Once out of sight in school, little children were out of the British public mind until the 1970s, when increasing adult illiteracy sparked debate about the effectiveness of primary schooling. A bitter argument broke out among literacy specialists about the best way to teach reading and writing – ‘traditionally’ (focusing on phonics) or ‘progressively’ (focusing on meaning and motivation).
In England, thanks to a political takeover of education, traditional methods won the day and there’s since been a draconian system of tests and targets to ensure training in phonic ‘sound-symbol relationships’ is rigorously enforced. In Scotland, the educational establishment struggled to keep a sensible balance, currently enshrined in CfE.
Nevertheless many Scottish educationalists are still unsure which side to take in the great P1 SNSA debate. Like the First Minister and most of the general public, they’re not sure what all the fuss is about. After all, if you want to track children’s progress in the three Rs, it makes sense to start in their first year of schooling and it’s now a national 150-year-old habit to assume that’s the year children turn five.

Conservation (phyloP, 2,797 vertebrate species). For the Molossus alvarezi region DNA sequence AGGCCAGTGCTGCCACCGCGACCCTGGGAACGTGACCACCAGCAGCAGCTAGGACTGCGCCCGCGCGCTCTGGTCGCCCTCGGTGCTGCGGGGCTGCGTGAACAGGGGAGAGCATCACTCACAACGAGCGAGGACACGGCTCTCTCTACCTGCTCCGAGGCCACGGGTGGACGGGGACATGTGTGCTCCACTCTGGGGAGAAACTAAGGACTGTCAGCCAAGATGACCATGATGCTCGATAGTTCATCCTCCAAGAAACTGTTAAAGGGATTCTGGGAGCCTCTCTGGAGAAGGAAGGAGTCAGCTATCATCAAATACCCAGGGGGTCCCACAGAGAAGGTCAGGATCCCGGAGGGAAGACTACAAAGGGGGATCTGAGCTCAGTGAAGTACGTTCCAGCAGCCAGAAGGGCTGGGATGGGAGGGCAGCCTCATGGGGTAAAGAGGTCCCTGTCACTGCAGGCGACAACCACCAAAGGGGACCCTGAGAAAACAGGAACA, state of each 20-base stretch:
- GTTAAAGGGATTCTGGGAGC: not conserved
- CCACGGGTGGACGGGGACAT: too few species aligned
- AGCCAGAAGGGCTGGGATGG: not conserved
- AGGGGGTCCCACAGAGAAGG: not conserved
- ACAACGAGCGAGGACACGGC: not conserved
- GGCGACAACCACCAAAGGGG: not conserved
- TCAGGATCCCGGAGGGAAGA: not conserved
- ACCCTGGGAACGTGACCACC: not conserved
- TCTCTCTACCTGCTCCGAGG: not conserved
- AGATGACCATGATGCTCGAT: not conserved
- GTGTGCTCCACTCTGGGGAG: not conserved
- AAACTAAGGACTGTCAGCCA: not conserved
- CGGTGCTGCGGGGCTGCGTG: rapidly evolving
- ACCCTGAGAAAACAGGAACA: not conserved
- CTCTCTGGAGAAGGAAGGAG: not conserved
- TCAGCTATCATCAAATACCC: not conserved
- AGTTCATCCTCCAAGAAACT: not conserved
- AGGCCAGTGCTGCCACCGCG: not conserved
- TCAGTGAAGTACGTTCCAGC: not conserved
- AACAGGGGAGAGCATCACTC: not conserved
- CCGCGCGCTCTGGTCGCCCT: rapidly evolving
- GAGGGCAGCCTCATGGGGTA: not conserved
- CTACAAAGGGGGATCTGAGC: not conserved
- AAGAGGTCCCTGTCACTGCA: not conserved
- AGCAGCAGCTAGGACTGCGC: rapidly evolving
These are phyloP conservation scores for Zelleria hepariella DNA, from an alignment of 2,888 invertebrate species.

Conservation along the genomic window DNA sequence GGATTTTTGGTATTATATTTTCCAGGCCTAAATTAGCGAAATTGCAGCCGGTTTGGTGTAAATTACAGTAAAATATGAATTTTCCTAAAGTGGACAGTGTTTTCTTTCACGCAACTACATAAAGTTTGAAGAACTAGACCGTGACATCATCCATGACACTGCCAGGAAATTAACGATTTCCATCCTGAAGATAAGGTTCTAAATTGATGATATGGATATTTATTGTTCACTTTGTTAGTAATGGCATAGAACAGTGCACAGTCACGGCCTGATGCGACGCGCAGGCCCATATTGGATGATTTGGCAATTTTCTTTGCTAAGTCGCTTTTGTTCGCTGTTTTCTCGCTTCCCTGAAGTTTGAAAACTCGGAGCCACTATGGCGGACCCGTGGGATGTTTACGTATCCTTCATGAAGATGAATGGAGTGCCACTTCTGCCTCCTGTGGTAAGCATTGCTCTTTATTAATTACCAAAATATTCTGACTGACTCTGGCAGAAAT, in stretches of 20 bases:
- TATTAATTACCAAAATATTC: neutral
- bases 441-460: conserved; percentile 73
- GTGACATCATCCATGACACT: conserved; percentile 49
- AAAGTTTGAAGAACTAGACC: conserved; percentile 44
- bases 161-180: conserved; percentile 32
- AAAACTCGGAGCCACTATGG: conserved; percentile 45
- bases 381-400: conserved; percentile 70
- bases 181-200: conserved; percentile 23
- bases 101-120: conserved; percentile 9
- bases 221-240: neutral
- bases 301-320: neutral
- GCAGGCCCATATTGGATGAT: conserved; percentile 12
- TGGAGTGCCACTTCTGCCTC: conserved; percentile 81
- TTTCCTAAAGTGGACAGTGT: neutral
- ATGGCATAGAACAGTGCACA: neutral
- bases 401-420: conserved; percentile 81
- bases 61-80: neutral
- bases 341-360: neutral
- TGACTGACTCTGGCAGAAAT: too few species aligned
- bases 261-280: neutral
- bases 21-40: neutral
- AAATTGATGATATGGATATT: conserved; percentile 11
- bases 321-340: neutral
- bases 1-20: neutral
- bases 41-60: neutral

But what if we’re wrong to start teaching literacy skills so early? There was no educational justification for the Victorians’ political decision. There is, however, a growing body of international evidence to suggest it was a thoroughly bad one. So might the P1 SNSA controversy help Scotland untangle the historical-cultural knot that focuses primary education on howbest to teach literacy, while ignoring the question of when?
Play-based pedagogy …
In countries with far better educational records than the UK – including China, Singapore, Canada and (of course) Finland – there’s a tradition of play-based pedagogy until children are six or seven years old. The approach is based on well-established educational principles, underpinned by the science of child development.
The First Minister will be pleased to know that play-based pedagogy doesn’t mean children who show an early interest in the three Rs are ‘held back’; simply that literacy and numeracy skills aren’t explicitly taughtuntil all children have reached an appropriate developmental stage. Until then, the focus is on supporting their learning – in the way biology has successfully equipped young children to learn – through play.